Hong Kong High School Student Creates Board Game to Highlight City’s Beach Pollution
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A high-school student has developed Beach Board Hong Kong, a Monopoly-style game that sheds light on the environmental issues faced by the island’s beaches. Featuring damning pollution facts, action prompts to tackle these challenges, it’s an innovative tool to help educate local schoolchildren about beach pollution, with all proceeds donated to charity.
Last year, Carmel School’s Elsa High School campus organised a beach cleanup involving its students, who were told to pick up trash, albeit with little knowledge about how human actions on beaches impact the environment in these spaces. One of the students, Hinako Nishi, felt it wasn’t enough for children to know that collecting rubbish is a good thing – they need a deeper understanding of the root issue.
This was the springboard for Beach Board Hong Kong, which began as a school project last year and is now a full-fledged board game on sale. Nishi wanted to provide children with an interactive way to learn about how pollution affects beaches, and how their actions can create positive change.
The game features a Monopoly-style board spotlighting 18 Hong Kong beaches, with players who land on each becoming the owners. They receive a property card highlighting specific environmental issues and prompting them to take action. As in Monopoly, where you receive rent when others land on your property, Beach Board Hong Kong has players exchange tokens or move their pawns further or back – whoever gets to 15 tokens wins.
Spotlighting pollution on Hong Kong’s beaches
The beaches include Repulse Bay, Turtle Cove, Lo So Shing, Lower Cheung Sha and Clear Water Bay – to name a few – with highlighted issues reading: “A palm oil spill occurred, having serious health effects on the heat of the fish in the ocean! Players that stop here will volunteer to clean up the leftovers of the dead fish and the palm oil” for Lo So Shing, and “Studies have shown the number of pink dolphins have been decreasing due to water pollution. But, the lucky player shave spotted pink dolphins from this beach” for Lower Cheung Sha.
These cards mirror real problems and events that Hong Kong’s beaches have faced in the past, or are currently undergoing. Positive-impact action prompts include “Find something in your pencil case that may be harmful to the environment” or “Brainstorm a way to reduce plastic pollution during the Dragon Boat Festival”.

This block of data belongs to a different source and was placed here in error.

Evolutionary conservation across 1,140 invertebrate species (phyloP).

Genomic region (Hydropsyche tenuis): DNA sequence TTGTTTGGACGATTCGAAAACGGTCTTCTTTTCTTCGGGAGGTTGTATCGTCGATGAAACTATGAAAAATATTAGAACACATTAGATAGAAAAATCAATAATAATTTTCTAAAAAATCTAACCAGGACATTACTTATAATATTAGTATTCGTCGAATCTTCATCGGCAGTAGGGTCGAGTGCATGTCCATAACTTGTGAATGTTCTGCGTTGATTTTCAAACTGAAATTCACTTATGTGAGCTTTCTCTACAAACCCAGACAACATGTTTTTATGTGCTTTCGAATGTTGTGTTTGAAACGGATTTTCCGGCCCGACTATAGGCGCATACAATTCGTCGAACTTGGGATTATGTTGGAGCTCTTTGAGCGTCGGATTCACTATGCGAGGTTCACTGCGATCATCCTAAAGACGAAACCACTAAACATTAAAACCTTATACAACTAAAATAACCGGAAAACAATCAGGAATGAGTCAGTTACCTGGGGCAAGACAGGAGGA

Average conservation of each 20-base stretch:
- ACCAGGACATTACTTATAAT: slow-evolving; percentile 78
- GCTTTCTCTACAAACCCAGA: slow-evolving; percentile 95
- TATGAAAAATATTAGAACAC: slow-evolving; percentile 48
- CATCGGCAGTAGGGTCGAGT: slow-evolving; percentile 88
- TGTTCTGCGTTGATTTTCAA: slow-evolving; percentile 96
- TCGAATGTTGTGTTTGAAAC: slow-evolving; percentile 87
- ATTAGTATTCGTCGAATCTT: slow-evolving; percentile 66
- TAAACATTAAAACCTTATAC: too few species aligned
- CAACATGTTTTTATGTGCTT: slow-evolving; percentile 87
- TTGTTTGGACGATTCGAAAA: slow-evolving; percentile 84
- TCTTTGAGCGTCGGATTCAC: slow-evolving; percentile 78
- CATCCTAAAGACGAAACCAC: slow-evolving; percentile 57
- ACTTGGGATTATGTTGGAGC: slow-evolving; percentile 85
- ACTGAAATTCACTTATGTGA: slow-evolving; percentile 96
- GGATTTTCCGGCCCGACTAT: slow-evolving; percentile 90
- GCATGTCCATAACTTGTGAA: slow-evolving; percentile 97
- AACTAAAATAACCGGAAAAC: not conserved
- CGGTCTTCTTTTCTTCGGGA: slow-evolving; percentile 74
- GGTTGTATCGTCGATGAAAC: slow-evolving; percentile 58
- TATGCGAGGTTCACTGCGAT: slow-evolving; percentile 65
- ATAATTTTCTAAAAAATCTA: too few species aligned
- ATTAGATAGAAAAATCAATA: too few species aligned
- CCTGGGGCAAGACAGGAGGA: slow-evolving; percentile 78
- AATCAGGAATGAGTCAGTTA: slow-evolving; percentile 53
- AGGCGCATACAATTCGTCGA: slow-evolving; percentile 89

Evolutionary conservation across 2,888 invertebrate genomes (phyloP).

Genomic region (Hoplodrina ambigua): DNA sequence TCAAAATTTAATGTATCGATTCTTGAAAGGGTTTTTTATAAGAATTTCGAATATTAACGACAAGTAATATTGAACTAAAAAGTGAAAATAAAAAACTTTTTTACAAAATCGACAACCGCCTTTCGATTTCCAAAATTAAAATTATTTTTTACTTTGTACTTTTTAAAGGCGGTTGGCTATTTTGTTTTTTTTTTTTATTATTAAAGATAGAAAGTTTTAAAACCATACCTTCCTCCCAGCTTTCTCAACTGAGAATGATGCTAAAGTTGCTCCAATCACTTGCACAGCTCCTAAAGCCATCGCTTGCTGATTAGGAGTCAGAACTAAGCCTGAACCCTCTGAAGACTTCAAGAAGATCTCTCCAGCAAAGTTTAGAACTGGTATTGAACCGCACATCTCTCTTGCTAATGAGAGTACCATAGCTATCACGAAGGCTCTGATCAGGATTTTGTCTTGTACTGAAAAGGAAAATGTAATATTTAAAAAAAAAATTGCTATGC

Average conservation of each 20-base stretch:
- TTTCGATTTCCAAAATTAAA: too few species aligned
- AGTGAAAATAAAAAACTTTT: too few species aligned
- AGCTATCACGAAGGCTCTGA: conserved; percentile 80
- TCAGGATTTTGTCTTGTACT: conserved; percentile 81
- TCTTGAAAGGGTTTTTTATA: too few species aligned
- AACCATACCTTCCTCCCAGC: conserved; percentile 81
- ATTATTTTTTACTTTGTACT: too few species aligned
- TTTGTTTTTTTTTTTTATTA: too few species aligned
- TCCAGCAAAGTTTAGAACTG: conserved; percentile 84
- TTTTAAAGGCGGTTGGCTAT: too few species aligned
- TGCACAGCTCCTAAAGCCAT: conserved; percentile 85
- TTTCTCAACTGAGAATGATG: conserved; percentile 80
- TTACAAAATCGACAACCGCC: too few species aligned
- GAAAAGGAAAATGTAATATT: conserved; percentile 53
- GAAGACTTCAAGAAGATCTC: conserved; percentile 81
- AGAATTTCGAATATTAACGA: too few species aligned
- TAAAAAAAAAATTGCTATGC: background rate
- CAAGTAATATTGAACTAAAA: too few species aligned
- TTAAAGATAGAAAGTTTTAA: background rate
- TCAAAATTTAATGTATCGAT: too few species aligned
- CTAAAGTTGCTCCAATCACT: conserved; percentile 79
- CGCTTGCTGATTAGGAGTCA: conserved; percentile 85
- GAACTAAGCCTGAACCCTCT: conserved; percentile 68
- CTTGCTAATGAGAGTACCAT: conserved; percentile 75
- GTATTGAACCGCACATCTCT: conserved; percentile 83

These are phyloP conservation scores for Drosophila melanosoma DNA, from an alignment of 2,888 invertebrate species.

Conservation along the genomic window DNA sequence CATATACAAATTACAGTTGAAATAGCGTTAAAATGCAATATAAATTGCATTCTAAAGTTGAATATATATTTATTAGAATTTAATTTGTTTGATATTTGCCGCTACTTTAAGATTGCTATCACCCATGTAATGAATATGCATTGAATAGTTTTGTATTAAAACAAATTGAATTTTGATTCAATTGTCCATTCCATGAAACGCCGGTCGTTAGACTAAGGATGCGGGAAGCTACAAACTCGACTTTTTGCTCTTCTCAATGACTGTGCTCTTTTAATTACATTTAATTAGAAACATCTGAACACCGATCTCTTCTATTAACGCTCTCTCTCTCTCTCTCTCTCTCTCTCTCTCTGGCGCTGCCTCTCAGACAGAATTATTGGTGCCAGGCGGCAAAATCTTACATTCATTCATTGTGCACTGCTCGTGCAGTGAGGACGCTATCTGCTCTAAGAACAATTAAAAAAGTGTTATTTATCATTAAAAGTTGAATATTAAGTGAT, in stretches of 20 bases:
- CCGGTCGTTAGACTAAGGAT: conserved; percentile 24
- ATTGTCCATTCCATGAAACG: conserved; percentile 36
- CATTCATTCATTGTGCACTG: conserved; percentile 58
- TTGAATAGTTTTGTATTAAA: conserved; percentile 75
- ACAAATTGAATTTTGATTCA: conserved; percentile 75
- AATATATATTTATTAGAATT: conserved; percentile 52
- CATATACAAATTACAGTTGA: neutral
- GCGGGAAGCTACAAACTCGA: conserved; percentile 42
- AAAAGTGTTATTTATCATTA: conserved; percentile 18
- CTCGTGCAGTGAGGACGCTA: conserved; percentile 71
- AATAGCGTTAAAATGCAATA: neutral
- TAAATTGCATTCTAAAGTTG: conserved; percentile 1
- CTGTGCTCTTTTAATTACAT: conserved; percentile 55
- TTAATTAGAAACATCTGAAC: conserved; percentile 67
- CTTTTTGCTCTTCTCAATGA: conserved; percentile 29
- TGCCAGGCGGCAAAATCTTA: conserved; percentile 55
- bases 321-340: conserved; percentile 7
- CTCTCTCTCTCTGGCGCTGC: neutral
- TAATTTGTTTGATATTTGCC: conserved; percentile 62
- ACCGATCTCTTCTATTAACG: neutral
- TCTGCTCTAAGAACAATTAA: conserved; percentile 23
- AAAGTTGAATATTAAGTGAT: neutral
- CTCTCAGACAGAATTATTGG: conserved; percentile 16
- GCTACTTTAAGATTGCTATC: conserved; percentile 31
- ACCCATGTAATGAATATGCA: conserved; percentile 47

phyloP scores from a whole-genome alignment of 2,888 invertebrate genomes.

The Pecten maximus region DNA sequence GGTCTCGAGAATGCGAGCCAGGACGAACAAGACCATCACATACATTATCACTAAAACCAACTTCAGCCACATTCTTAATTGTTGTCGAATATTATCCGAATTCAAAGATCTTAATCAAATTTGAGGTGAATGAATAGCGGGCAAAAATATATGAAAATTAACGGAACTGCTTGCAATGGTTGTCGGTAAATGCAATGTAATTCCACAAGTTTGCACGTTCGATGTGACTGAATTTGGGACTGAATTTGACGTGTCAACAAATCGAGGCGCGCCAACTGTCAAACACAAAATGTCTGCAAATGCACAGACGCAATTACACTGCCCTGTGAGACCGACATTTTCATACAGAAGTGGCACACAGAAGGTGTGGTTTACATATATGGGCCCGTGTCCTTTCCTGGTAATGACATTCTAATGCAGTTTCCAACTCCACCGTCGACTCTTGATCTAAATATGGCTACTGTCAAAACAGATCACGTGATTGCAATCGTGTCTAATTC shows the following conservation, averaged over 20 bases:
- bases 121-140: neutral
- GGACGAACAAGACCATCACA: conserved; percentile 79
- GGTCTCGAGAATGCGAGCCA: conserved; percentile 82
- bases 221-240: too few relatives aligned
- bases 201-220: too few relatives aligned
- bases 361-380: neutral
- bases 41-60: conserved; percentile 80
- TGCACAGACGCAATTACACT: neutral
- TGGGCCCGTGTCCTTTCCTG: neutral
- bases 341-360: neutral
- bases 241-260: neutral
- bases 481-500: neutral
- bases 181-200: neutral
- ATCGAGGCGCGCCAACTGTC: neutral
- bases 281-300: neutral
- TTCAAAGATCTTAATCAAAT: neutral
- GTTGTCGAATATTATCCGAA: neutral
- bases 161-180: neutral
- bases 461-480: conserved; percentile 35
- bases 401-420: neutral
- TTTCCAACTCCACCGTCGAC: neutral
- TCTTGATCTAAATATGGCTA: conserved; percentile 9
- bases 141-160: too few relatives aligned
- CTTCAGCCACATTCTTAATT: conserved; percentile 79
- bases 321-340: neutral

Instead of Chance and the Community Chest, Beach Board Hong Kong has Q Cards, where players answer marine-environment-related questions (like “How long does it take for a beach to completely recover after a typhoon“), and Tools spaces where one can obtain elements that have a positive environmental impact, like solar panels.
Nishi, a grade 11 student who funded the game with her personal savings and a loan from her parents, worked with a freelance graphic designer from Brazil. “I gave him a rough idea of how I wanted the design outcome of my board game to be, and he helped me incorporate it into the visual design,” she says.
She play-tested the game with primary schoolchildren, friends and family to receive feedback during development. “As I implemented the feedback I gained from these sessions, I am confident that this game is able to efficiently educate children,” says Nishi. “I plan on creating more opportunities to get my game played by different students inside and outside of my school, throughout this academic year.”
Partnering with marine pollution charity
She hopes to sell the board game, which is currently on sale online, in Hong Kong bookstores in the near future. All proceeds from be donated to marine environmental charities, with the first batch of sales going to local environmental non-profit A Plastic Ocean Foundation, which Nishi has collaborated with on the project.
“A Plastic Ocean Foundation provided me with valuable advice during the development process, including marine information and localisation of content, so as to ensure the game is suitable for my target audience,” she explains. “[It] also will help me this academic year to promote the game to different schools and reach a wider audience with its networks around Hong Kong.”
A portion of the proceeds will go to support A Plastic Ocean Foundation’s #OneTonneLess shoreline cleanup to restore Hong Kong’s coastlines. The organisation will help promote the game to different schools via webinars and in-person workshops. “We hope to reach a wider audience and increase awareness of marine environmental issues in Hong Kong through the game,” says Nishi.
Like other sustainability- and climate-related board games, including Life of Ordinary People and Net Zero Game 2050, Beach Board Hong Kong is an encouraging initiative fighting serious environmental challenges. Hong Kong has long had an air pollution problem, while its packaging habits have also swamped its seas. The city’s beaches play a massive role in ocean pollution too, with microplastic levels 40% higher than the global average, at 5,600 pieces per sq m.
It’s these issues that Nishi wants to raise awareness about, and inspire action from. “By creating conversations and discussions on marine-environment-related topics, the game encourages players to share knowledge, ideas and solutions, and for them to make positive changes in their own daily lives and communities,” she says. “I hope this board game will motivate individuals to become active participants in protecting and preserving our oceans and promoting a sustainable future.”
Beach Board Hong Kong is currently available for sale via its website for HK$ 220.